Ah yes. Yesterday was a glorious day. Football is back. Although the Utes won the game, the fact that college football (soon to be followed by the NFL) is back sent joy into my heart once again. I suffered through an agonizing summer (although richly helped by the World Cup) of 2000 baseball games and an occasional world championship basketball game and tennis match. Finally, football is back...
Now on to my topic. BYU recently decided to become an independent in their football program at the sacrifice of every single other sports program. Why? Why shortchange ALL your other sports for one sport? Because football is king. Because football = money.
Is this a good thing? BYU will undoubtedly make more money as an independent than as a conference member in the MWC (consider one example: their new TV contract with ESPN will allow most of their games be televised on ESPN instead of the mountain. The Mountain network gave the school around 1.5 million dollars per SEASON, while ESPN will be paying BYU around that much money to televise a single game.). It is clear, then, that football runs the show at BYU.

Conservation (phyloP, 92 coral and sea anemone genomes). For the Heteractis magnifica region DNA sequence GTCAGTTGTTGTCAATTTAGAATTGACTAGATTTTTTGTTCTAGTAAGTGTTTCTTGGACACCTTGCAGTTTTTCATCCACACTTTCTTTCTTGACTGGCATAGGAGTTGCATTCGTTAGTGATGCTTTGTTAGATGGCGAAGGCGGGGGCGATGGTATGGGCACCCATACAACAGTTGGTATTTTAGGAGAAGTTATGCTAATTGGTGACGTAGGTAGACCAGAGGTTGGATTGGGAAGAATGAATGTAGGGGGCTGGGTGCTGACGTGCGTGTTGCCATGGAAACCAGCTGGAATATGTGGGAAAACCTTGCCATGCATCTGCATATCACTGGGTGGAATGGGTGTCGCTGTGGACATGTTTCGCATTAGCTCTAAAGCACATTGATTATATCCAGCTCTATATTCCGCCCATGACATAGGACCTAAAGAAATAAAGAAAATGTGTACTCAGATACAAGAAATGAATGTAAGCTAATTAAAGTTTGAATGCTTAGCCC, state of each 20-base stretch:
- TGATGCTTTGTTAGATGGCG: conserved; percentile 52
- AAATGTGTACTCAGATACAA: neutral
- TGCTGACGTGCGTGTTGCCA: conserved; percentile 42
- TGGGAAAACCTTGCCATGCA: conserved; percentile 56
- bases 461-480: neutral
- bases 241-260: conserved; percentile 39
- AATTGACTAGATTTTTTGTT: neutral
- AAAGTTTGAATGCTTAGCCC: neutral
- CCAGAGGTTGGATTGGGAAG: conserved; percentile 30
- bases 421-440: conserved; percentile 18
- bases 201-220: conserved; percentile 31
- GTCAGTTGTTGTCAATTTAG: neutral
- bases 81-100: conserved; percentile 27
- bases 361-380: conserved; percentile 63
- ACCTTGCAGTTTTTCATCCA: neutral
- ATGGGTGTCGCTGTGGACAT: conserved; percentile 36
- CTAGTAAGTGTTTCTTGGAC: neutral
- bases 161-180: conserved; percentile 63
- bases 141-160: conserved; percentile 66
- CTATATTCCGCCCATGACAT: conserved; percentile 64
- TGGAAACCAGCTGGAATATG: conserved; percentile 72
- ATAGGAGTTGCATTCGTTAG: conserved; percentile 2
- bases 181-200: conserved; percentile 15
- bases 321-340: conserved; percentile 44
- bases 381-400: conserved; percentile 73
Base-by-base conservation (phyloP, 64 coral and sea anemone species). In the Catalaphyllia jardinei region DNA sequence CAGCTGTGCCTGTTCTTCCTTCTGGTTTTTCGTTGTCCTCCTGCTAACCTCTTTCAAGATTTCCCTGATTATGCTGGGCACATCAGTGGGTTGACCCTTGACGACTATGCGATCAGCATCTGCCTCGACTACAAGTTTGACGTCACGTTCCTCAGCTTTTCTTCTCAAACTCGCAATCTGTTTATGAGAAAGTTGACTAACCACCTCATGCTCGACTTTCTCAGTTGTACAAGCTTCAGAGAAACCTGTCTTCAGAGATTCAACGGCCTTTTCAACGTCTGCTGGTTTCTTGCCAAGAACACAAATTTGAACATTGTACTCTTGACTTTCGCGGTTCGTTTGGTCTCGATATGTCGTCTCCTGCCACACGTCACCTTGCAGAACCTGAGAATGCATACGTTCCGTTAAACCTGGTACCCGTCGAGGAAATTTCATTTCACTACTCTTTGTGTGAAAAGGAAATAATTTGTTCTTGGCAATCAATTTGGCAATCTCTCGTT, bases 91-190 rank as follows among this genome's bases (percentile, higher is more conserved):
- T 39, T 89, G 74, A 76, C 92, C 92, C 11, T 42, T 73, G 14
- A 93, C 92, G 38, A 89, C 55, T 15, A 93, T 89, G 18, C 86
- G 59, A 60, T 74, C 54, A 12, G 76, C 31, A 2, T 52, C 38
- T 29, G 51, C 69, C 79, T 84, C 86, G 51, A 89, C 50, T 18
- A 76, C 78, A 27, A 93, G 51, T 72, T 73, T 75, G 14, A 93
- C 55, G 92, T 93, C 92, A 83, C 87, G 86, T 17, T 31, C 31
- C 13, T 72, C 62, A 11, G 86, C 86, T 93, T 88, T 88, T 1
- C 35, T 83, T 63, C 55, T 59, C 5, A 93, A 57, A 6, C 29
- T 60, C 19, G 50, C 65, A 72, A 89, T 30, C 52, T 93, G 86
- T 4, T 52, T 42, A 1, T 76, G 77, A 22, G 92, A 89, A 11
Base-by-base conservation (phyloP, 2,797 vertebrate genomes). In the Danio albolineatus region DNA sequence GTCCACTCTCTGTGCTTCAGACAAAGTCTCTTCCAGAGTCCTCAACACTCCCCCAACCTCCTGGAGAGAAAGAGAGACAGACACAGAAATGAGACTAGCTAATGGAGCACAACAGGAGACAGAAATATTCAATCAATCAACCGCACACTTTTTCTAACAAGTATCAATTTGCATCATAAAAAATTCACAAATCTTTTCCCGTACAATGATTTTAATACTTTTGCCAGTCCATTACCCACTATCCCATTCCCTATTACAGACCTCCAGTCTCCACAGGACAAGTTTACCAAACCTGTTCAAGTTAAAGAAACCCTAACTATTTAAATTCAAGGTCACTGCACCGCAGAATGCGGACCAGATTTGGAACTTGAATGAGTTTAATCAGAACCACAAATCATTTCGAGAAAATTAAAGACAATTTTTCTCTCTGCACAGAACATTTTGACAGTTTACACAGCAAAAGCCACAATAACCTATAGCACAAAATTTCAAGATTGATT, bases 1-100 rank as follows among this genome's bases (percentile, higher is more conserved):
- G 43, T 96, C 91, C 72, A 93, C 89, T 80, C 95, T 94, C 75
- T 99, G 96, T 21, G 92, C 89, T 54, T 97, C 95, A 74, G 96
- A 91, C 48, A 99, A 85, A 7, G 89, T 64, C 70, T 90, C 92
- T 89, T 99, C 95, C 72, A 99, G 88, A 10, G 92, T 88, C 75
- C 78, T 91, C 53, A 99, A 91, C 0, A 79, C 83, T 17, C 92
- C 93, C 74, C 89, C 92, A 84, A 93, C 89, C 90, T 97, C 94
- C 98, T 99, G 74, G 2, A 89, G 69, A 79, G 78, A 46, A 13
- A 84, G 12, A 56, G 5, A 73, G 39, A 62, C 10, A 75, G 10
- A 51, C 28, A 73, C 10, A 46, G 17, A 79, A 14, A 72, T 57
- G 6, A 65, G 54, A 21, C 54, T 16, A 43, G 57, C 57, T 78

In America, BYU is a microcosm of what makes the sporting world go round. It comes to no surprise that the Super Bowl is the most important annual sporting event for the majority of American Sport Fanatics. So this begs the question... is this a good thing? Is the dominance of football healthy for our nation? Is football a king Noah or a king Benjamin?
Let's look at some of the pros. Football can act as a powerful catalyst for economic activity and consumer spending in many cities, especially cities that house an NFL team. The amount of revenue generated, to a large extent, is getting redistributed in the form of entertainment - people pay for football to happen, and in return, football happens, and people (for the most part) are satisfied. Sheer entertainment value is another possible benefit of football. It is (again, for the most part), a fun to watch, clean, enormously entertaining sport that puts talents on display.
But what of the cons? These seem to be easier and easier to list: unbelievable amounts of time and energy are wasted on this sport. The players themselves are payed ridiculous amounts of money. Football encourages rampant gambling, scandal, and the danger of presenting men like Ben Rothlisburger, Plaxico Burress, and Michael Vick as role models for kids to look at. Football cheerleaders wear less and less per year. Colleges spend more and more money on their fooball program instead of giving more money to their students and the academic facilities.
As a lifetime fan of football, I obviously don't want it to go away. But I do see a danger inherent in the presence of football at such a high level. And no, I have no solution for the problem.
As for now, though, I welcome the upcoming season (despite BYU's fatal decision to start 2 quarterbacks). With open arms.